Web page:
The Food and Drug Administration is requiring companies that make specialized cancer therapies known as CAR-T to add a boxed warning that the treatments themselves may cause cancers.
The agency noted that the benefits still outweighed the risks of the therapy, which involves removing a type of white blood cells — T cells — and then genetically engineering them to create proteins called chimeric antigen receptors (CAR). Infused back into a patient’s blood, the engineered cells allow the T cells to attach to cancer cells and kill them.
But the therapies, which mostly treat blood cancers, including multiple myeloma, had already carried a warning for dangerous immune responses and for neurological risks. And the new warning follows reports of about 25 cases of secondary cancers that federal health officials and others have suspected were caused by CAR-T treatments, although more investigation may be needed to establish a definite link. The therapy has been used by at least 27,000 patients since it was first approved by the F.D.A. in 2017, the agency has said.
Cancer patients who receive CAR-T treatments tend to have few options left, and would be unlikely to alter course even with the new warning, said Dr. John DiPersio, an oncologist with Washington University in St. Louis.
“The risk of not doing this therapy for most patients who get it is rapid progression of their disease or certain death,” he said.
The F.D.A. raised concerns about the adverse effects of the treatments late last year.
In letters dated Jan. 19, the agency outlined the warnings to be included by some of the companies making CAR-T therapies, which had also been ordered to monitor patients for secondary cancers and report any to the F.D.A. The secondary cancers can lead to hospitalizations or death, the agency noted, requiring the drug companies to provide warnings on drug labels that secondary cancers “may present as soon as weeks following infusion, and may include fatal outcomes.”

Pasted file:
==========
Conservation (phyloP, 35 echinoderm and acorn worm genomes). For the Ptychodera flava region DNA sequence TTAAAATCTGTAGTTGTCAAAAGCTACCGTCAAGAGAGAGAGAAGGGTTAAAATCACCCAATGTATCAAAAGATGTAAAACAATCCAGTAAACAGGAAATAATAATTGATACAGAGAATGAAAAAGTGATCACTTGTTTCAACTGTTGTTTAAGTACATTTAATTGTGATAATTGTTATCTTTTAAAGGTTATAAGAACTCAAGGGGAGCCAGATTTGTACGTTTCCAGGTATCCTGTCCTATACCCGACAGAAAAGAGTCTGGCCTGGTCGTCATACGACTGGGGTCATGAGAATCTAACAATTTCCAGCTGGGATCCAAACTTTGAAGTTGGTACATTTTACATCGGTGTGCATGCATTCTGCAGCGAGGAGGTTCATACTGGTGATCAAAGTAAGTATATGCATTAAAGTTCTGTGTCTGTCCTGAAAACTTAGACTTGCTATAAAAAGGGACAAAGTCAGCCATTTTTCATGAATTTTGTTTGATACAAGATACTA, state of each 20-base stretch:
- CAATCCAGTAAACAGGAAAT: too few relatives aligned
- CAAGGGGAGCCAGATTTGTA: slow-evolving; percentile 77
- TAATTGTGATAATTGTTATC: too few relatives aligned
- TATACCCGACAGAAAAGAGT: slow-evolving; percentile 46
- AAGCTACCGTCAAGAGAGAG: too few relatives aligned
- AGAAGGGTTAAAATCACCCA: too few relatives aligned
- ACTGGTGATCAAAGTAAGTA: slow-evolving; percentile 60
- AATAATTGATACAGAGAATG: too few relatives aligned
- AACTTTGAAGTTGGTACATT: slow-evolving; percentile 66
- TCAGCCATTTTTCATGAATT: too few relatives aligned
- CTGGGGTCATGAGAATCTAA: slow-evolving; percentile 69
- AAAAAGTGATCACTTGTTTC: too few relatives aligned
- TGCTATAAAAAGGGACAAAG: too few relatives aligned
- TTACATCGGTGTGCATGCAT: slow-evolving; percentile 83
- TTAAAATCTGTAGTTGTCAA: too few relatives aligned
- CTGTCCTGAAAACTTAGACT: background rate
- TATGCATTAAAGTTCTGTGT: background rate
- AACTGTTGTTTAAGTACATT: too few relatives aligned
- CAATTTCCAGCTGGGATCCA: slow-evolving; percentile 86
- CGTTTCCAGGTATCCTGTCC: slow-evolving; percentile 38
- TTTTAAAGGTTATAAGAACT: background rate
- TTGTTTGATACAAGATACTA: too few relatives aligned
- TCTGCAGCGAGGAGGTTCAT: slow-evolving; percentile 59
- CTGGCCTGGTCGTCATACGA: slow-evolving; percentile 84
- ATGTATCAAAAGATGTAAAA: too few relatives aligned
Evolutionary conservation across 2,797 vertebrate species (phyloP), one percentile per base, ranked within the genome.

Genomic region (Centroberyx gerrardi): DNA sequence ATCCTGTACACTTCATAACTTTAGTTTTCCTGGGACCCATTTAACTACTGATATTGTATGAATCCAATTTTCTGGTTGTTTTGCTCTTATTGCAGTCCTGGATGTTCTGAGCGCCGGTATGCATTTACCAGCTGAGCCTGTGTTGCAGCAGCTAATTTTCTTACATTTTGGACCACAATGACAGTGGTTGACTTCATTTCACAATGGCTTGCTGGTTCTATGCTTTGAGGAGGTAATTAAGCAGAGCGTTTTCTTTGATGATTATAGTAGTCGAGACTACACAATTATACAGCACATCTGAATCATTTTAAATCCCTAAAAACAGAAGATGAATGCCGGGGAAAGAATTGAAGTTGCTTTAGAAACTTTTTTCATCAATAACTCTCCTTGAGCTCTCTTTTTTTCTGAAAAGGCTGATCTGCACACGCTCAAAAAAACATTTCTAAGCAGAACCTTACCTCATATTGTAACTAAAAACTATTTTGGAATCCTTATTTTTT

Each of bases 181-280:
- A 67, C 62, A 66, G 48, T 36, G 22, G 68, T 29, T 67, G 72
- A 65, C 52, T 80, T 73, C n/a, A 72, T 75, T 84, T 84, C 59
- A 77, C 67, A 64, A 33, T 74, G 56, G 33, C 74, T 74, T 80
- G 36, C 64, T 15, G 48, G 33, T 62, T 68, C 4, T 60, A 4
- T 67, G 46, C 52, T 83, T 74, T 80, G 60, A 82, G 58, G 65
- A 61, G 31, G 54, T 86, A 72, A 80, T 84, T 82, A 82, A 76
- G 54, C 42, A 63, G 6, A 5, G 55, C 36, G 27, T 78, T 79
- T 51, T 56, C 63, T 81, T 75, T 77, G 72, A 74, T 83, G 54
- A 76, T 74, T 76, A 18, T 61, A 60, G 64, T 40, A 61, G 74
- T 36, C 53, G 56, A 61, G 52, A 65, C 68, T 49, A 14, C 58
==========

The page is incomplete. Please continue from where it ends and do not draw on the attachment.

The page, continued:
The F.D.A. issued letters to these companies: Bristol-Myers Squibb, maker of Abecma; Juno Therapeutics, a Bristol-Myers Squibb Company, maker of Breyanzi; Janssen Biotech of Johnson & Johnson, maker of Carvykti; Novartis, of Kymriah; and Kite Pharma, of Yescarta.
Given the dire prognoses of the patients considering CAR-T therapies, Dr. DiPersio said, the new warning amounted to “much ado about nothing.” He said he hoped the news would not chill further investment or study of the treatments for other serious medical conditions. Some drugmakers are studying the use of CAR-T therapy to treat lupus, an autoimmune disease.
“We can’t create such a fearful environment that this approach is steered away from by companies and investigators because it’s thought to be too dangerous — because it’s not,” he said.
Financial analysts also predicted little fallout, Brian Abrahams, an analyst with RBC Capital Markets, said in an email.
“It’s still a very rare side effect,” he said. “These are sick patients getting these therapies, and most CAR-T treatments have shown very clear benefits including prolonged survival — so we wouldn’t expect these label changes to materially reduce the use of the agents.”